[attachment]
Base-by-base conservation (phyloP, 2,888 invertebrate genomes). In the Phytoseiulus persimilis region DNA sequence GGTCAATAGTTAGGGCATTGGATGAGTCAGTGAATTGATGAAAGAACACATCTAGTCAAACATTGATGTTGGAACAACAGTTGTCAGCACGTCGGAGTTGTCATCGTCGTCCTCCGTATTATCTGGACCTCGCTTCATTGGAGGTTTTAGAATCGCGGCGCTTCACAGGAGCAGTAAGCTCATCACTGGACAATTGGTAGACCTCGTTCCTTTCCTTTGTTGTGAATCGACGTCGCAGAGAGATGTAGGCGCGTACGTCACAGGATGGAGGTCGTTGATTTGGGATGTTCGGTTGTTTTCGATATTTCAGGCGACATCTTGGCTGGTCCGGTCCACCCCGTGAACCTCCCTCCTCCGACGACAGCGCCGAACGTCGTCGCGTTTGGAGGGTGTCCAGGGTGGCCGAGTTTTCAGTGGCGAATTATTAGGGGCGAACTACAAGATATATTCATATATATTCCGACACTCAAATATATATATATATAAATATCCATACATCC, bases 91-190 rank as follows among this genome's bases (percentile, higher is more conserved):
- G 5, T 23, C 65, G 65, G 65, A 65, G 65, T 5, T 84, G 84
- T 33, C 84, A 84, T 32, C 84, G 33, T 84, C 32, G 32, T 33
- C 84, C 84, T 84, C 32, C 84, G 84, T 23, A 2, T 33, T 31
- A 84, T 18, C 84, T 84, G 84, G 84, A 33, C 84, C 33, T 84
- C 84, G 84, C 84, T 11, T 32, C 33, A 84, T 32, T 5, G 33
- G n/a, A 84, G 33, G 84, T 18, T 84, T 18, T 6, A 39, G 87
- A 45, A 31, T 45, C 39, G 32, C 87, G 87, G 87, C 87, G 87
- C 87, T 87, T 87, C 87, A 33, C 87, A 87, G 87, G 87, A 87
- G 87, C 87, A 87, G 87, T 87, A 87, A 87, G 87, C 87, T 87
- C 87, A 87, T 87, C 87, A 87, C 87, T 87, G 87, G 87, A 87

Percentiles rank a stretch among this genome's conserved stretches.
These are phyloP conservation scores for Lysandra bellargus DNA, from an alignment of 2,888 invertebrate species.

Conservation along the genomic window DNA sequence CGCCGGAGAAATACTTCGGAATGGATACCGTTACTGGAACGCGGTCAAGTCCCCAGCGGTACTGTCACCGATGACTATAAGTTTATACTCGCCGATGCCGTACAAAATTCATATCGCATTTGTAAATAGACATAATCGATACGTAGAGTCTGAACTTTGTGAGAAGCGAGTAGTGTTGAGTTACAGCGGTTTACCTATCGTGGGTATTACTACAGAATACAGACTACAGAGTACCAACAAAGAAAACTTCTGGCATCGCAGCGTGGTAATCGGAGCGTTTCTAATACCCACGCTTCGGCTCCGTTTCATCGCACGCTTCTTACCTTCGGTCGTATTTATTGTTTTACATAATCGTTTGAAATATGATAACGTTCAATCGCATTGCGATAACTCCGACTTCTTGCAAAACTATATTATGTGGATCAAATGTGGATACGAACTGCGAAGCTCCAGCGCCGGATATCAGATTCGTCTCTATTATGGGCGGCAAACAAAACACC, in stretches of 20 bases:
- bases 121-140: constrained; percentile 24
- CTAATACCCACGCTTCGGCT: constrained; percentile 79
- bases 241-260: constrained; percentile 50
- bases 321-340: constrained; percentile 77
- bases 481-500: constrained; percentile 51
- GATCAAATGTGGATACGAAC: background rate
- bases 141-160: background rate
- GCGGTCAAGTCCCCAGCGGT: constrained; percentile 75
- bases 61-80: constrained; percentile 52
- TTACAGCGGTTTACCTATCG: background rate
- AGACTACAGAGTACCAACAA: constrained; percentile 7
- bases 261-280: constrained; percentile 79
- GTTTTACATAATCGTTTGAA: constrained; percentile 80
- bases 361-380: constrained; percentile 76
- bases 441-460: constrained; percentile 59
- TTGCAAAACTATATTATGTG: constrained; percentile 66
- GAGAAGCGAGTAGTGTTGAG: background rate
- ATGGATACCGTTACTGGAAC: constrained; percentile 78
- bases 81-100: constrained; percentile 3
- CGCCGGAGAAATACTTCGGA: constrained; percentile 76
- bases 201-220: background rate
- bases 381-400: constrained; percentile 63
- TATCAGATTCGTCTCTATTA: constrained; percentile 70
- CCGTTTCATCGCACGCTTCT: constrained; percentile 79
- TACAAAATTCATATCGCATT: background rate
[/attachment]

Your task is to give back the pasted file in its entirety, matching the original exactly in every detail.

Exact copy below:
Base-by-base conservation (phyloP, 2,888 invertebrate genomes). In the Phytoseiulus persimilis region DNA sequence GGTCAATAGTTAGGGCATTGGATGAGTCAGTGAATTGATGAAAGAACACATCTAGTCAAACATTGATGTTGGAACAACAGTTGTCAGCACGTCGGAGTTGTCATCGTCGTCCTCCGTATTATCTGGACCTCGCTTCATTGGAGGTTTTAGAATCGCGGCGCTTCACAGGAGCAGTAAGCTCATCACTGGACAATTGGTAGACCTCGTTCCTTTCCTTTGTTGTGAATCGACGTCGCAGAGAGATGTAGGCGCGTACGTCACAGGATGGAGGTCGTTGATTTGGGATGTTCGGTTGTTTTCGATATTTCAGGCGACATCTTGGCTGGTCCGGTCCACCCCGTGAACCTCCCTCCTCCGACGACAGCGCCGAACGTCGTCGCGTTTGGAGGGTGTCCAGGGTGGCCGAGTTTTCAGTGGCGAATTATTAGGGGCGAACTACAAGATATATTCATATATATTCCGACACTCAAATATATATATATATAAATATCCATACATCC, bases 91-190 rank as follows among this genome's bases (percentile, higher is more conserved):
- G 5, T 23, C 65, G 65, G 65, A 65, G 65, T 5, T 84, G 84
- T 33, C 84, A 84, T 32, C 84, G 33, T 84, C 32, G 32, T 33
- C 84, C 84, T 84, C 32, C 84, G 84, T 23, A 2, T 33, T 31
- A 84, T 18, C 84, T 84, G 84, G 84, A 33, C 84, C 33, T 84
- C 84, G 84, C 84, T 11, T 32, C 33, A 84, T 32, T 5, G 33
- G n/a, A 84, G 33, G 84, T 18, T 84, T 18, T 6, A 39, G 87
- A 45, A 31, T 45, C 39, G 32, C 87, G 87, G 87, C 87, G 87
- C 87, T 87, T 87, C 87, A 33, C 87, A 87, G 87, G 87, A 87
- G 87, C 87, A 87, G 87, T 87, A 87, A 87, G 87, C 87, T 87
- C 87, A 87, T 87, C 87, A 87, C 87, T 87, G 87, G 87, A 87

Percentiles rank a stretch among this genome's conserved stretches.
These are phyloP conservation scores for Lysandra bellargus DNA, from an alignment of 2,888 invertebrate species.

Conservation along the genomic window DNA sequence CGCCGGAGAAATACTTCGGAATGGATACCGTTACTGGAACGCGGTCAAGTCCCCAGCGGTACTGTCACCGATGACTATAAGTTTATACTCGCCGATGCCGTACAAAATTCATATCGCATTTGTAAATAGACATAATCGATACGTAGAGTCTGAACTTTGTGAGAAGCGAGTAGTGTTGAGTTACAGCGGTTTACCTATCGTGGGTATTACTACAGAATACAGACTACAGAGTACCAACAAAGAAAACTTCTGGCATCGCAGCGTGGTAATCGGAGCGTTTCTAATACCCACGCTTCGGCTCCGTTTCATCGCACGCTTCTTACCTTCGGTCGTATTTATTGTTTTACATAATCGTTTGAAATATGATAACGTTCAATCGCATTGCGATAACTCCGACTTCTTGCAAAACTATATTATGTGGATCAAATGTGGATACGAACTGCGAAGCTCCAGCGCCGGATATCAGATTCGTCTCTATTATGGGCGGCAAACAAAACACC, in stretches of 20 bases:
- bases 121-140: constrained; percentile 24
- CTAATACCCACGCTTCGGCT: constrained; percentile 79
- bases 241-260: constrained; percentile 50
- bases 321-340: constrained; percentile 77
- bases 481-500: constrained; percentile 51
- GATCAAATGTGGATACGAAC: background rate
- bases 141-160: background rate
- GCGGTCAAGTCCCCAGCGGT: constrained; percentile 75
- bases 61-80: constrained; percentile 52
- TTACAGCGGTTTACCTATCG: background rate
- AGACTACAGAGTACCAACAA: constrained; percentile 7
- bases 261-280: constrained; percentile 79
- GTTTTACATAATCGTTTGAA: constrained; percentile 80
- bases 361-380: constrained; percentile 76
- bases 441-460: constrained; percentile 59
- TTGCAAAACTATATTATGTG: constrained; percentile 66
- GAGAAGCGAGTAGTGTTGAG: background rate
- ATGGATACCGTTACTGGAAC: constrained; percentile 78
- bases 81-100: constrained; percentile 3
- CGCCGGAGAAATACTTCGGA: constrained; percentile 76
- bases 201-220: background rate
- bases 381-400: constrained; percentile 63
- TATCAGATTCGTCTCTATTA: constrained; percentile 70
- CCGTTTCATCGCACGCTTCT: constrained; percentile 79
- TACAAAATTCATATCGCATT: background rate